Paranormal specialist Fiona Broome first coined the term Mandela Effect. Published on her website in 2009, Broome wrote about her fateful encounter with a group of people at a conference. The conversation drifted around the tragedy of Nelson Mandela’s death in his prison cell in the 1980s.
It was quite extraordinary for Broome to find a group of people who, along with her, remembered an event that never took place with such detail, right from Mandela’s widow’s speech on the TV down to the extent of the news coverage. More shockingly, the details they remembered were identical. A collective memory that didn’t exist. And thus, the mystery began for Fiona Broome.
The Mandela Effect didn’t stop with the story of Mandela’s false death. The concept grew with Broome’s website, and other such stories started to emerge.
Theories Behind Mandela Effect
Broome explained the Mandela Effect through pseudoscientific theories. Each universe has alternate versions of the same reality. And, according to her, differences between the events or objects that created the Effect were from the movement between parallel realities or multiverse.
Another theory is that this reality is a virtual reality system, and false memories are software errors. Another wild theory behind the Mandela Effect is that it’s a glitch left behind by time travelers when they changed history. And, the least scientific explanation is that the Effect is caused by spiritual attacks linked to Satan, black magic, or witchcraft.
But, there are some scientific explanations behind this phenomenon. There is no concrete evidence behind it but a mere glimpse of what might be the reason behind this mystery.
As mentioned above, one of the main reasons for the Mandela Effect is false memories created or imprinted on a person’s brain. The likelihood of this is more than remembering memories from an alternate reality.
False memories can have an enormous impact on one’s life- from changed eating habits to life-altering decisions that can even have fatal consequences.
What exactly are false memories, and how are they created? When we try to recall a certain memory, rather than remembering it perfectly, it can get influenced by other similar memories in our brain, and eventually, the memory can come back to us as incorrect and unreliable.
To oversimplify and understand the general process, think of our brain with compartments to save each kind of memory, and the neurons which deliver those memories to us are packed close to each other. These close neurons can get swapped and create false memories.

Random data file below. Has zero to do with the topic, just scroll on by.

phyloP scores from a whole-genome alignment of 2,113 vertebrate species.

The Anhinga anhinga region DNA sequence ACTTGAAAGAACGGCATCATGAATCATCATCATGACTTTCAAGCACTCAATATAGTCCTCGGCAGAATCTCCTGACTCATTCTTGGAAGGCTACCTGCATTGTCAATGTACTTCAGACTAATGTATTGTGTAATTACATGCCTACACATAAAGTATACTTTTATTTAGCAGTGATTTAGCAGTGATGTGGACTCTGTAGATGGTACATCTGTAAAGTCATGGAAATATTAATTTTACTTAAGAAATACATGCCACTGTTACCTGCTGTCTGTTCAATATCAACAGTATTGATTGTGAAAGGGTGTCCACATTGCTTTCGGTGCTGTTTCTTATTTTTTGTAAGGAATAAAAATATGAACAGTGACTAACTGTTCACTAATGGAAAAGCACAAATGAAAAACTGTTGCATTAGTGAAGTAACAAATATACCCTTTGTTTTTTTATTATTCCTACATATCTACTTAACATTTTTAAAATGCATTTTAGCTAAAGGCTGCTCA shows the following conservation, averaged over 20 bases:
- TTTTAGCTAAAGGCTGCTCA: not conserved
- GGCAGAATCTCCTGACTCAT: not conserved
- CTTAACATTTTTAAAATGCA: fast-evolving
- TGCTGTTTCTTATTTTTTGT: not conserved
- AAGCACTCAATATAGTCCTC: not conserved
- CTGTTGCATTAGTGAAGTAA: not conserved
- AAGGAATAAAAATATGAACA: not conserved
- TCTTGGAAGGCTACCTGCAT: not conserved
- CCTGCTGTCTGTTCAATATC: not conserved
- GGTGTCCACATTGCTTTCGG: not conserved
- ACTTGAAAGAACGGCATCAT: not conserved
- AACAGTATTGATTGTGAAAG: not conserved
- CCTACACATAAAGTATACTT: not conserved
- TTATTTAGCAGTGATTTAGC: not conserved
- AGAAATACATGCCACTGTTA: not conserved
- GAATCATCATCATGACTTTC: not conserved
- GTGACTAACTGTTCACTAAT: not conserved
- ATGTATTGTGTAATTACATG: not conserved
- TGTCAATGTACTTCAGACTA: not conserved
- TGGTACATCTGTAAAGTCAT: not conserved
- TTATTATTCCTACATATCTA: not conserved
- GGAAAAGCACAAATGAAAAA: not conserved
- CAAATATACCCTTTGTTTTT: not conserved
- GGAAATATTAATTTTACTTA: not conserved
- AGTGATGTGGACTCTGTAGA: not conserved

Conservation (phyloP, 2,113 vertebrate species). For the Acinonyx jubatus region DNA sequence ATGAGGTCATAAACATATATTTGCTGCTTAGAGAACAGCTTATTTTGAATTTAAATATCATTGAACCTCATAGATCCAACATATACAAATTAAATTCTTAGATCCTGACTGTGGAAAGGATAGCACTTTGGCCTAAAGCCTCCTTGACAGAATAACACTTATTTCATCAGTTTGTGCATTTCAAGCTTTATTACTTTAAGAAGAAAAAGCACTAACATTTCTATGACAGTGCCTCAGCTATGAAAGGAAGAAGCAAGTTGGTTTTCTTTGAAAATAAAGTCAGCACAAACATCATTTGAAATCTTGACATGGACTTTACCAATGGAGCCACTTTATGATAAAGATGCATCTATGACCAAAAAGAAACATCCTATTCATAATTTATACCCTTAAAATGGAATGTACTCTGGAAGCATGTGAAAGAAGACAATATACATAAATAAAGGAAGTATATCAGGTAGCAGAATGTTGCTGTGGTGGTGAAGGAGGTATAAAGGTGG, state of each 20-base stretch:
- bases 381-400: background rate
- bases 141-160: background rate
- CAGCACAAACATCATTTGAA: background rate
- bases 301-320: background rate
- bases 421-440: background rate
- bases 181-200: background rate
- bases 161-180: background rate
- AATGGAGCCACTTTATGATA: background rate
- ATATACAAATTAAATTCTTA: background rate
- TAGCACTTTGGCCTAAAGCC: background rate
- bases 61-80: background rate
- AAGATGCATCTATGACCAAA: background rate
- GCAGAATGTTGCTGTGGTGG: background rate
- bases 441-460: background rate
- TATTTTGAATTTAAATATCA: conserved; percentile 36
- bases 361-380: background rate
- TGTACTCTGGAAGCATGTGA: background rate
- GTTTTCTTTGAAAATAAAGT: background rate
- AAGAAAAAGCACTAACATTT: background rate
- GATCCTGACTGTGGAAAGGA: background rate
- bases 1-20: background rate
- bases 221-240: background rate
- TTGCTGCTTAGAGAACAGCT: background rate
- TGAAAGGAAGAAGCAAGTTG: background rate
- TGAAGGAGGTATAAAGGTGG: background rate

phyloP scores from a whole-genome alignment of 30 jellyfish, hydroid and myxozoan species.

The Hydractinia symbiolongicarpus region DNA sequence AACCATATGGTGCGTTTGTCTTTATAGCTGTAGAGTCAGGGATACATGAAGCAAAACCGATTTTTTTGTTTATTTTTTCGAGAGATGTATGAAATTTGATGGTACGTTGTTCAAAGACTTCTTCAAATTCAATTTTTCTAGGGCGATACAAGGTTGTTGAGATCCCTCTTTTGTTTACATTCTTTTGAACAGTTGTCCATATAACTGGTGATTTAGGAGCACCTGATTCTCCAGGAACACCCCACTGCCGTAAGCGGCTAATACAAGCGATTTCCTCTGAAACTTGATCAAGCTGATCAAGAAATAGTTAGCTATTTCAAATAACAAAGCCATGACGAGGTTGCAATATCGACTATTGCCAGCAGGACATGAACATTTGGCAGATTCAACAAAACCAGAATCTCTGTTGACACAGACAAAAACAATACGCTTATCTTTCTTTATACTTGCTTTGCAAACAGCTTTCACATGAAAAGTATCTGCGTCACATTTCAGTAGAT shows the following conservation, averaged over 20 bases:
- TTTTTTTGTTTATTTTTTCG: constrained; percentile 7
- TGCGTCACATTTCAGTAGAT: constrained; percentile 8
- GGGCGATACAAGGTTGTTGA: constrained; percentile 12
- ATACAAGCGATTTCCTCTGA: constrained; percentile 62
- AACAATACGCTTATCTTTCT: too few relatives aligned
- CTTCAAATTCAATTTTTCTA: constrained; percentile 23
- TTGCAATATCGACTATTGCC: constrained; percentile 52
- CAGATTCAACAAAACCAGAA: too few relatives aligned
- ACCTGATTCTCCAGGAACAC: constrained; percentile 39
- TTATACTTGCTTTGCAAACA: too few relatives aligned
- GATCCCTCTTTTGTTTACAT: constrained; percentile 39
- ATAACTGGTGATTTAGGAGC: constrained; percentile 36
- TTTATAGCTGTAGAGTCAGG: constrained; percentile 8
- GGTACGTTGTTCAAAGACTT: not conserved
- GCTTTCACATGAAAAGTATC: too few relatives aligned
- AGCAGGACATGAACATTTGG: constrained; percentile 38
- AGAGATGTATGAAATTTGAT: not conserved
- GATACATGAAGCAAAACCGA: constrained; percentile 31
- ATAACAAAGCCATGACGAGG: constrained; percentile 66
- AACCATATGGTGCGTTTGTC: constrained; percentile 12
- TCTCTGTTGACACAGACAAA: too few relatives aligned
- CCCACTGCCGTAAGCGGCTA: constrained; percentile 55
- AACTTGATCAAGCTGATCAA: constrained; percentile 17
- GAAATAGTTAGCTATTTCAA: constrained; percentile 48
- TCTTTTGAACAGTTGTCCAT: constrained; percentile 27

More Memory-Linked Concepts
Priming is also referred to as suggestibility and presupposition. It is the influence of factors before an event. For instance, before you meet someone, a mutual friend might comment on the person’s height or any physical feature. These comments, be it positive or negative, can influence the way you remember this person after you meet them. Memories stored in our brain can change over time, and they are not always a hundred percent accurate.
This is the brain’s own process of filling up a gap in memory to make more sense or to give it some meaning. This is not the same as lying but more like creating memories that never happened.
- Post-event Information
These are the small, indirect, and faint changes to information after an event. Post-event information could be as subtle as remembering the wrong color of a shirt to as dramatic as remembering a face differently.
The Spread Of Memories Through Internet
No borders or walls can stop the long and mighty arms of the internet from reaching far and wide. It’s no coincidence that the Mandela Effect has increased and spread more in the Digital Age. The internet is another way to influence memories in the masses.
The Internet can spread information at lightning speed. It’s amazing and scary at the same time how people can get influenced by the abundance of information that reaches them through both reliable and unreliable sources.
And, with information comes the risk of misinformation. A minuscule amount of information is fact-checked, and therein lies the danger of misinformation and falsehoods through the internet.
Even if it’s said a million times not to believe everything you read on the internet, it’s no secret how easy it is for us to get influenced consciously and subconsciously.
Misinformation and lies can gain traction and even create a movement. People create communities around this misinformation, and what seemed as news starts taking the form of reality.
The Internet has become the space to share personal views, opinions, life events, and so much more. Each of us has an account of the details of events or memories that we want to share with the world.
And, we are taking in all these accounts and gulping it all down every single day. This has the effect of coloring our own memories with the memories of others, even if it’s with the memories of total strangers. For example, if your friend saw a movie and wrote about it in great detail, and let’s say you read your friend’s account of it, there’s a high chance after a few years, you might think you have watched that movie.
It’s only been a decade since the term Mandela’s Effect has been going around, and there’s still a lot unknown about it. From a scientific point of view, it seems to be caused by the fallibility of the human brain and mind.
For the more adventurous thinkers, it’s the link between other realities and a portal on the great unknown out there in the Universe. Whatever the cause or reason is, we still have a long way to go to understand the mystery behind Mandela’s Effect.